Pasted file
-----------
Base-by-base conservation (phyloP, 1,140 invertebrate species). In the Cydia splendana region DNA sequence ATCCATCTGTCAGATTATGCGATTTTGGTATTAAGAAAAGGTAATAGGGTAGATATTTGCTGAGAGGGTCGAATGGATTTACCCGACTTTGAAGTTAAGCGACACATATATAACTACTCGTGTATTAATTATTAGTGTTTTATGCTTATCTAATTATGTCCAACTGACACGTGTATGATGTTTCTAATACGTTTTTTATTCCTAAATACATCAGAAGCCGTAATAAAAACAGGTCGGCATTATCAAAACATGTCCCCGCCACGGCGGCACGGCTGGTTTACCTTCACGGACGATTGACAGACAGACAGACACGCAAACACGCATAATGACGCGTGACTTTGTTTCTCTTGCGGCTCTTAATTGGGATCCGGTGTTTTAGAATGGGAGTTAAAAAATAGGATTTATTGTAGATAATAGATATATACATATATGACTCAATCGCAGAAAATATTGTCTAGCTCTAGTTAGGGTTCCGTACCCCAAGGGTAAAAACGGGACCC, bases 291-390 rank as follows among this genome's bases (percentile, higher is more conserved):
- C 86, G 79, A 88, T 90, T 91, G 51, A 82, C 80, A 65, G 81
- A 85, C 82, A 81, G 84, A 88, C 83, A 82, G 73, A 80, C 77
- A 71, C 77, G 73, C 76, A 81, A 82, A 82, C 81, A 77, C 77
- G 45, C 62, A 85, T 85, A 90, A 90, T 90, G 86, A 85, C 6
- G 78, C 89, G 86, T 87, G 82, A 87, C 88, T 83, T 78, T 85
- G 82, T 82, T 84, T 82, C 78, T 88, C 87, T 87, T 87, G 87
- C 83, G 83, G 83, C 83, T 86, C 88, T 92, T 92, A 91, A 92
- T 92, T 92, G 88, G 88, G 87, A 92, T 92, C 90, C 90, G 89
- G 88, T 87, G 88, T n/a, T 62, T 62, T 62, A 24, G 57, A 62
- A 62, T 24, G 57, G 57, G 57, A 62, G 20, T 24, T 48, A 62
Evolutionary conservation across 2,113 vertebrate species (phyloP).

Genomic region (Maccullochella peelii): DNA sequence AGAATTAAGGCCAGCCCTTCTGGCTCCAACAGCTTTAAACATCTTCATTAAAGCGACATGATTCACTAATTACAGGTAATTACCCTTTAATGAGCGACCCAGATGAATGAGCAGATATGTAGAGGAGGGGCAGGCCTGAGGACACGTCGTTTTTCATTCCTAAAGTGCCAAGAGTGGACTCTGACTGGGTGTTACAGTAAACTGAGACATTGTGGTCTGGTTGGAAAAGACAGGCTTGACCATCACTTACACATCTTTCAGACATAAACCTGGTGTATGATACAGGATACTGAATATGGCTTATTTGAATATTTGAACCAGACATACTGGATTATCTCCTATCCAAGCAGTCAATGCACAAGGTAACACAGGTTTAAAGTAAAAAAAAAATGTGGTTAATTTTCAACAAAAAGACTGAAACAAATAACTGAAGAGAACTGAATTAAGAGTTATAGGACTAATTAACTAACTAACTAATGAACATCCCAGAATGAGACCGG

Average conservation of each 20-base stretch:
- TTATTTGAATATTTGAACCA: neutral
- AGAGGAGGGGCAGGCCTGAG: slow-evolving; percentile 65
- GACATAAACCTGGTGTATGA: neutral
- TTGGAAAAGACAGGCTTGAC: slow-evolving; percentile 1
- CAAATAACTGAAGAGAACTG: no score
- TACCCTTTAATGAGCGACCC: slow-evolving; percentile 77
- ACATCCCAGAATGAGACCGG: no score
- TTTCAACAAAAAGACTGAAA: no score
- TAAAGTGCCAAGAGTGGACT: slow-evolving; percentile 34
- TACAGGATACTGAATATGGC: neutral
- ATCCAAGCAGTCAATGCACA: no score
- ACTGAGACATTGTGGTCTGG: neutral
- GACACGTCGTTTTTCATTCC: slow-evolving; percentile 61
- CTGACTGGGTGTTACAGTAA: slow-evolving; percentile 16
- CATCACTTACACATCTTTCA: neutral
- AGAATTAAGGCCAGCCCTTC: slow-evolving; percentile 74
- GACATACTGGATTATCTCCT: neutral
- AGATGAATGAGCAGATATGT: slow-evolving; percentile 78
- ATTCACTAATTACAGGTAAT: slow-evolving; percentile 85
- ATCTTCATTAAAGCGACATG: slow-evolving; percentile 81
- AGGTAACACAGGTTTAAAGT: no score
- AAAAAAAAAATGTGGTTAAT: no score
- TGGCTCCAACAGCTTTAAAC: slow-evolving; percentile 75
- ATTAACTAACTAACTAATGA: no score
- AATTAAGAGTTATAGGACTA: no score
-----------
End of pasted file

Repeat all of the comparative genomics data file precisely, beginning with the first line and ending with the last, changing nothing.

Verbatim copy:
Base-by-base conservation (phyloP, 1,140 invertebrate species). In the Cydia splendana region DNA sequence ATCCATCTGTCAGATTATGCGATTTTGGTATTAAGAAAAGGTAATAGGGTAGATATTTGCTGAGAGGGTCGAATGGATTTACCCGACTTTGAAGTTAAGCGACACATATATAACTACTCGTGTATTAATTATTAGTGTTTTATGCTTATCTAATTATGTCCAACTGACACGTGTATGATGTTTCTAATACGTTTTTTATTCCTAAATACATCAGAAGCCGTAATAAAAACAGGTCGGCATTATCAAAACATGTCCCCGCCACGGCGGCACGGCTGGTTTACCTTCACGGACGATTGACAGACAGACAGACACGCAAACACGCATAATGACGCGTGACTTTGTTTCTCTTGCGGCTCTTAATTGGGATCCGGTGTTTTAGAATGGGAGTTAAAAAATAGGATTTATTGTAGATAATAGATATATACATATATGACTCAATCGCAGAAAATATTGTCTAGCTCTAGTTAGGGTTCCGTACCCCAAGGGTAAAAACGGGACCC, bases 291-390 rank as follows among this genome's bases (percentile, higher is more conserved):
- C 86, G 79, A 88, T 90, T 91, G 51, A 82, C 80, A 65, G 81
- A 85, C 82, A 81, G 84, A 88, C 83, A 82, G 73, A 80, C 77
- A 71, C 77, G 73, C 76, A 81, A 82, A 82, C 81, A 77, C 77
- G 45, C 62, A 85, T 85, A 90, A 90, T 90, G 86, A 85, C 6
- G 78, C 89, G 86, T 87, G 82, A 87, C 88, T 83, T 78, T 85
- G 82, T 82, T 84, T 82, C 78, T 88, C 87, T 87, T 87, G 87
- C 83, G 83, G 83, C 83, T 86, C 88, T 92, T 92, A 91, A 92
- T 92, T 92, G 88, G 88, G 87, A 92, T 92, C 90, C 90, G 89
- G 88, T 87, G 88, T n/a, T 62, T 62, T 62, A 24, G 57, A 62
- A 62, T 24, G 57, G 57, G 57, A 62, G 20, T 24, T 48, A 62
Evolutionary conservation across 2,113 vertebrate species (phyloP).

Genomic region (Maccullochella peelii): DNA sequence AGAATTAAGGCCAGCCCTTCTGGCTCCAACAGCTTTAAACATCTTCATTAAAGCGACATGATTCACTAATTACAGGTAATTACCCTTTAATGAGCGACCCAGATGAATGAGCAGATATGTAGAGGAGGGGCAGGCCTGAGGACACGTCGTTTTTCATTCCTAAAGTGCCAAGAGTGGACTCTGACTGGGTGTTACAGTAAACTGAGACATTGTGGTCTGGTTGGAAAAGACAGGCTTGACCATCACTTACACATCTTTCAGACATAAACCTGGTGTATGATACAGGATACTGAATATGGCTTATTTGAATATTTGAACCAGACATACTGGATTATCTCCTATCCAAGCAGTCAATGCACAAGGTAACACAGGTTTAAAGTAAAAAAAAAATGTGGTTAATTTTCAACAAAAAGACTGAAACAAATAACTGAAGAGAACTGAATTAAGAGTTATAGGACTAATTAACTAACTAACTAATGAACATCCCAGAATGAGACCGG

Average conservation of each 20-base stretch:
- TTATTTGAATATTTGAACCA: neutral
- AGAGGAGGGGCAGGCCTGAG: slow-evolving; percentile 65
- GACATAAACCTGGTGTATGA: neutral
- TTGGAAAAGACAGGCTTGAC: slow-evolving; percentile 1
- CAAATAACTGAAGAGAACTG: no score
- TACCCTTTAATGAGCGACCC: slow-evolving; percentile 77
- ACATCCCAGAATGAGACCGG: no score
- TTTCAACAAAAAGACTGAAA: no score
- TAAAGTGCCAAGAGTGGACT: slow-evolving; percentile 34
- TACAGGATACTGAATATGGC: neutral
- ATCCAAGCAGTCAATGCACA: no score
- ACTGAGACATTGTGGTCTGG: neutral
- GACACGTCGTTTTTCATTCC: slow-evolving; percentile 61
- CTGACTGGGTGTTACAGTAA: slow-evolving; percentile 16
- CATCACTTACACATCTTTCA: neutral
- AGAATTAAGGCCAGCCCTTC: slow-evolving; percentile 74
- GACATACTGGATTATCTCCT: neutral
- AGATGAATGAGCAGATATGT: slow-evolving; percentile 78
- ATTCACTAATTACAGGTAAT: slow-evolving; percentile 85
- ATCTTCATTAAAGCGACATG: slow-evolving; percentile 81
- AGGTAACACAGGTTTAAAGT: no score
- AAAAAAAAAATGTGGTTAAT: no score
- TGGCTCCAACAGCTTTAAAC: slow-evolving; percentile 75
- ATTAACTAACTAACTAATGA: no score
- AATTAAGAGTTATAGGACTA: no score